I've really been enjoying Grant McCracken's posts on Ethnography and Anthropology as of late. Grant's a master. Because of the work we do at Radar I get asked to explain how ethnography and anthropology work, when to use them and how to use them.
At the core of both ethnography and anthropology is the in context conversation. Michael Perman, of Levi's, really did a wonderful job describing such conversations with customers in the interview I did with him in Spark. Here's part one of the interview:
Michael Perman – Immerse Yourself
So, the real question is, how does getting into the lives of customers help us be more innovative at any level? I think at the heart of our design principles at Levi’s are values that emerge from cultural and consumer-driven inspiration. It’s a pathway that’s been baked into the culture of the company. Finding deep cultural inspirations by really getting to know people extensively, as people, enables you to understand the values that drive their behavior, which will lead to design principles. From those design principles emerge great products and great marketing ideas.
For instance, our work in 2003 identified four major sea changes. One is called ‘The appearance of readiness,’ the second is called ‘Attitude trumps age,’ the third is called ‘Consumer power play,’ and finally, ‘General ADD.’ The first one, the appearance of readiness, was about people’s desire to put on personas that make them feel like they’re ready for a certain activity. They wanted to feel like they were ready to embrace the world around them, including the problems, opportunities, frustrations and transformations relevant to them.
At the time we were exploring these issues, the United States entered the war in Iraq. A lot of disengagement by American consumers seemed to be brewing. There was also a lot of distrust of society – you know, you can’t trust priests, you can’t trust Martha Stewart, you can’t trust corporations and government. There was an awareness that you’re on your own and you need to take care of yourself.
We discovered people thinking that they’d feel better if they put on some sort of a persona to help get them through. An example of this includes the Hummer and the proliferation of SUVs. Do you know how many people who drive SUVs actually use them for the intended purpose? Like many other products in society, SUVs are over-engineered because they can be. This inspiration is what led us to developing many products in the work wear category. When I talk about work wear, I’m not talking about professional grade work wear.
It’s not designed for welders or gardeners. Instead, work wear includes cargo and carpenter pants with hidden pockets. These pants include all sorts of design features that give you that kind of ‘ready for anything’ look. Surprisingly, even in our women’s apparel line we developed products that were service oriented, inspired by the functionality of Federal Express and UPS drivers and policewomen.
The key was to create apparel that lets the customer give the impression that they are providing some sort of service to the world. Another thing we found in our exploration in 2003 was the emergence of active wear inspired by yoga. Everyone may not necessarily be doing yoga, but they want to look ready for it, or at least just look ready.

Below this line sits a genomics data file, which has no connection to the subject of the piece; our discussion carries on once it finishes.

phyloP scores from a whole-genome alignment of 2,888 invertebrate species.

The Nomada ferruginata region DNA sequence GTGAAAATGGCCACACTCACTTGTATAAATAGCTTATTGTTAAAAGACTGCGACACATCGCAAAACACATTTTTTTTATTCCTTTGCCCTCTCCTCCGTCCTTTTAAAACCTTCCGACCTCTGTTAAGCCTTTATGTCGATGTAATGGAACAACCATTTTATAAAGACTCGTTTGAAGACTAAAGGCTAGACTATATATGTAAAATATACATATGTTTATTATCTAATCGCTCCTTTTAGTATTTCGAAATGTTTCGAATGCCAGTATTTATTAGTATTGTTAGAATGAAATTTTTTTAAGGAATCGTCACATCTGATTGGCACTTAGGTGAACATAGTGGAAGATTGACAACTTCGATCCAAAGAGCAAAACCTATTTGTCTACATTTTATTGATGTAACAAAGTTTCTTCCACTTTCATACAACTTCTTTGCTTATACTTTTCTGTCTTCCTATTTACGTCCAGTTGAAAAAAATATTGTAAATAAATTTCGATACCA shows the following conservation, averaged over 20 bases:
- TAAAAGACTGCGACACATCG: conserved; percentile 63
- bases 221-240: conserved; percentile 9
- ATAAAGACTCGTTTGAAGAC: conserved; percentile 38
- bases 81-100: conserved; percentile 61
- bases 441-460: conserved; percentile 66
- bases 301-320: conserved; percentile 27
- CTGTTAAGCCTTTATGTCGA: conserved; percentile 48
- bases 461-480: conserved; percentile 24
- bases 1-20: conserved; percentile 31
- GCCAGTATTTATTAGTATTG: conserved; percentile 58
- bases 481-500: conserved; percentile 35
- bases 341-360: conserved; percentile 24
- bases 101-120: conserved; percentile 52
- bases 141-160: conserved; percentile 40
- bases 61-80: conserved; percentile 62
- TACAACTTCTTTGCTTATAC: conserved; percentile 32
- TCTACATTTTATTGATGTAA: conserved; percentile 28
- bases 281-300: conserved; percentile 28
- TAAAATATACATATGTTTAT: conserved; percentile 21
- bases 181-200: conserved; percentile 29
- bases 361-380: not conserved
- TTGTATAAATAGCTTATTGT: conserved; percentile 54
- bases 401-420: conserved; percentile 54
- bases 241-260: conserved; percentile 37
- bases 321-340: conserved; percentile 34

Looking for Control
In these uncertain times, people want to be more in control and more in charge of the world around them. To gain this control, there is a shift from consumption to creation. Certainly, this is clearly reflected in the number of television shows like “Extreme Makeover” and “Pimp My Ride.” These shows are all about making transformations in your life. What I find interesting is that these shows are about the viewers and not about a star. It’s not about something you buy ready made; it’s about things that you have a part in creating and the idea that everyone can be a creator.
These shows reflect Richard Florida’s point of view in his book, The Rise of the Creative Class; that a lot of people want to have a sense of creation rather than a sense of buying more packaged stuff. A lot of the insights we derive from our explorations include people saying, “I go to a department store and I see an enormous display of shirts that all look the same. I’m just overwhelmed and uninspired by that.” That has led us to produce a lot of jeans for women with some real personal touches, including embroidery, little fabric inlays and things that have a more handcrafted feel to them.
Transparency and Authenticity
We also find there’s an increased desire from consumers for more corporate transparency and more authenticity. That’s good for Levi’s. But that brings up the point that it’s a lot easier to be able to ride a cultural shift than it is to fight against it. By immersing ourselves and understanding this cultural shift we could really leverage Levi’s authenticity. This was reflected in our products and advertising as well, focusing on individuals who have humble but interesting lives – they are not movie stars or models.
These people are all about being themselves and there’s something very authentic and personal about that. It’s all about personal expression, being yourself, your ultimate comfort – and for Levi’s – we have a jean that works for you.